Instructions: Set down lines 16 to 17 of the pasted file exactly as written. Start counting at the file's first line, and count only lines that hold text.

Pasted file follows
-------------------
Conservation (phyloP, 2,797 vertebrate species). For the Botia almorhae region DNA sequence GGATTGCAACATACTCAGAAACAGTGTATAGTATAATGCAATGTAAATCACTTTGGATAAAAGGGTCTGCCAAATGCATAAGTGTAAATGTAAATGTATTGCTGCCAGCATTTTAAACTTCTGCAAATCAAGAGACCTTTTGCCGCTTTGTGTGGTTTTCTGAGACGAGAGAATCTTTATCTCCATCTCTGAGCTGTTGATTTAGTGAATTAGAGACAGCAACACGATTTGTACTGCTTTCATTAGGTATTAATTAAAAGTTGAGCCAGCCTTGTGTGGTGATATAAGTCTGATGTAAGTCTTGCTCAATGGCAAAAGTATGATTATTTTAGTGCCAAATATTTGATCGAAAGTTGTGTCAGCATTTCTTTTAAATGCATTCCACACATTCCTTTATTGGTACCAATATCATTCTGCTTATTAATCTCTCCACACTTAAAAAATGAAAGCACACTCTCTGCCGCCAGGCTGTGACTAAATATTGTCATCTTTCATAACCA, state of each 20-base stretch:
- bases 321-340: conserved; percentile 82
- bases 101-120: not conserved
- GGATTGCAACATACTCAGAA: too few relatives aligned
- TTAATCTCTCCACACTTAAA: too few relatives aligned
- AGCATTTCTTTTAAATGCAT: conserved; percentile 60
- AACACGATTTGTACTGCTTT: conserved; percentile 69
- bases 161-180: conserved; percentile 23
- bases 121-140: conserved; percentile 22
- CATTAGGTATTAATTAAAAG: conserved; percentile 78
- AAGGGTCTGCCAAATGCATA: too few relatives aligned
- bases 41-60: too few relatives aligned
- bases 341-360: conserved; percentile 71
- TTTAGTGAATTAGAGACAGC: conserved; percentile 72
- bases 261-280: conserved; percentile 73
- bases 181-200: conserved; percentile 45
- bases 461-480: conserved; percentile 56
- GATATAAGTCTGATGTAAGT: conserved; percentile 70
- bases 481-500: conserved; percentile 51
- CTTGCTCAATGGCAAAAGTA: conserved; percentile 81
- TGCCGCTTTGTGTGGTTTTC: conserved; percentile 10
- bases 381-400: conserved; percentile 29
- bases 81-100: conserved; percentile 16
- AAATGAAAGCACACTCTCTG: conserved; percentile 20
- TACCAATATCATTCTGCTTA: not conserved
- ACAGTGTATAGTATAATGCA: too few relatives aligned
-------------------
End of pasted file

- bases 181-200: conserved; percentile 45
- bases 461-480: conserved; percentile 56